Horses are so behaviourally flexible that just about all training methods work. This means that owners and riders are free to choose what best fits their philosophy and perception of the horse-human relationship. Few people see anything unethical in their chosen methodology. However, once you start recognising the systematic use of equine fear responses in equitation you see it everywhere, from the child beating her mount round the local cross-country course to the jockey thrashing a racehorse with nothing left to give. It is illustrated in the market for severe bits, restrictive nosebands, whips and spurs, and the training aids that enforce particular behaviours. In a catalogue issued by a well-known supplier of horsy goods I counted twenty-six nosebands other than plain cavessons (including five crank nosebands designed to be done up extra-tightly), seven martingales, thirty-four bits advertised as offering more control than a snaffle, fifteen types of spur, twenty types of whip and thirteen ‘training aids’ ranging from pressure-exerting headcollars and reins to full-body bondage outfits.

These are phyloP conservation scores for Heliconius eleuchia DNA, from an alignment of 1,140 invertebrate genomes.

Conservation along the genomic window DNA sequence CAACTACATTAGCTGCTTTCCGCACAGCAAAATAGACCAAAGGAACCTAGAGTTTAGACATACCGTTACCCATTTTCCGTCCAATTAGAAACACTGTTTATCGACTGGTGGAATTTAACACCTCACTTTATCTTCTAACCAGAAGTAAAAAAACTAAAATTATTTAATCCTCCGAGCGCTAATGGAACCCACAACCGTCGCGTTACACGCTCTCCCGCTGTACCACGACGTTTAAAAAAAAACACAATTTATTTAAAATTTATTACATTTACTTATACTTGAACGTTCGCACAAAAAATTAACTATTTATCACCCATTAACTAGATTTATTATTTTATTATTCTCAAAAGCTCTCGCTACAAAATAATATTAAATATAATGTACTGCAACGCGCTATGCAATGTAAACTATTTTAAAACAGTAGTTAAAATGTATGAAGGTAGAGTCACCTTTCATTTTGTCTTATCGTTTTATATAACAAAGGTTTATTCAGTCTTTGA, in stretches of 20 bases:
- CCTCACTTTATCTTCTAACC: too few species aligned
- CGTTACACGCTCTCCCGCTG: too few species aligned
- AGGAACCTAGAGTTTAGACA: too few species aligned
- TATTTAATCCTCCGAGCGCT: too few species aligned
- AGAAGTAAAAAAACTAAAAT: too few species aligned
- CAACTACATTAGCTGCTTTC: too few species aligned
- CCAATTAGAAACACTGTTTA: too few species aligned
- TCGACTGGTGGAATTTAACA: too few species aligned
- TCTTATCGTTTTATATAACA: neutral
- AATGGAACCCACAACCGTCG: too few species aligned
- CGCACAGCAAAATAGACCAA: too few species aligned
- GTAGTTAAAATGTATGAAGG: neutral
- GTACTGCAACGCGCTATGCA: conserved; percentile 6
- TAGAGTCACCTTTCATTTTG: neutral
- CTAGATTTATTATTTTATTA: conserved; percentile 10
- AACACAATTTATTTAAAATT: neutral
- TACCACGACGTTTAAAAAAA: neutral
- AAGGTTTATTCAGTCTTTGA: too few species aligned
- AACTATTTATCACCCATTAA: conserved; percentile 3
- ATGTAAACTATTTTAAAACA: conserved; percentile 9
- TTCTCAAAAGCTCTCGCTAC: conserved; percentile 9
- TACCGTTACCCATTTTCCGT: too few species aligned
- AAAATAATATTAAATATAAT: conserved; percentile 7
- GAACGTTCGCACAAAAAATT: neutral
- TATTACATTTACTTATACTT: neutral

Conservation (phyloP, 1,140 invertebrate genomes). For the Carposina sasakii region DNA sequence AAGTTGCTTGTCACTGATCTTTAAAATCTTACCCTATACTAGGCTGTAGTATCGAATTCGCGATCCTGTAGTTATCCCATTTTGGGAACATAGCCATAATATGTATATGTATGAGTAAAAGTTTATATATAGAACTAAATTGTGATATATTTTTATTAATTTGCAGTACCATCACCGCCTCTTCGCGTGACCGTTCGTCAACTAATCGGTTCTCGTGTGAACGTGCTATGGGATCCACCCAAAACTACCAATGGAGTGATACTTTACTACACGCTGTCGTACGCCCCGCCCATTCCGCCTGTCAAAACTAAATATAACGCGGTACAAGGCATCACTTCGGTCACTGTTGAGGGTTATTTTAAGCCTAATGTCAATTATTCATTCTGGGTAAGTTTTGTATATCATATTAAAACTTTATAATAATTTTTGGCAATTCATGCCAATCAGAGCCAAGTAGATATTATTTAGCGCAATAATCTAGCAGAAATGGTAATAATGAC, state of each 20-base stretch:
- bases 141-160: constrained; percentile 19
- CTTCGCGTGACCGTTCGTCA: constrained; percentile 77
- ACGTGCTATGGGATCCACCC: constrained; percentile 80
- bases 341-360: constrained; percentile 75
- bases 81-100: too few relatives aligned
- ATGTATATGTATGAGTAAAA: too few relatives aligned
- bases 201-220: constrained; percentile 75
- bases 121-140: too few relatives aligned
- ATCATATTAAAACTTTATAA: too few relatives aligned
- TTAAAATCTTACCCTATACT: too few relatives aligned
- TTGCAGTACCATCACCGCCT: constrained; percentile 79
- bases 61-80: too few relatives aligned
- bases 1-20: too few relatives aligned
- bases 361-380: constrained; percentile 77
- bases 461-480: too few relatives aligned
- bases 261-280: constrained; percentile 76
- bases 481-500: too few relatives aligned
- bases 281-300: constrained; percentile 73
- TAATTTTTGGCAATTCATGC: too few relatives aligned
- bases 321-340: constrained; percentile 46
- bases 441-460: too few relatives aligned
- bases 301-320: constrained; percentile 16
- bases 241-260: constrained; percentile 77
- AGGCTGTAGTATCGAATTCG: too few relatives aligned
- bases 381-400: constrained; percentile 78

Horses are a control freak’s dream come true. Not only can you whack them and kick them and pull them around, you can yell at them and smite them with whips and nobody will tell you to stop it. Horses won’t scream in pain or yell back at you or attack you, but will respond with explosive extravagant behaviours that, assuming you can sit on them, will get you even more admiration from uneducated spectators. In general, riders who can sit on a bucking, rearing, spooking horse are far more admired than those who don’t elicit those behaviours in the first place. It’s because of this that ‘bravery’ and ‘nerve’ have become desirable attributes for riders. Nobody seems to question that they are necessary only because we have trained horses to behave dangerously.

Conflict behaviours raised to an art form:
The Duke of Wellington and Copenhagen, Princes Street, Edinburgh

Motivation and reward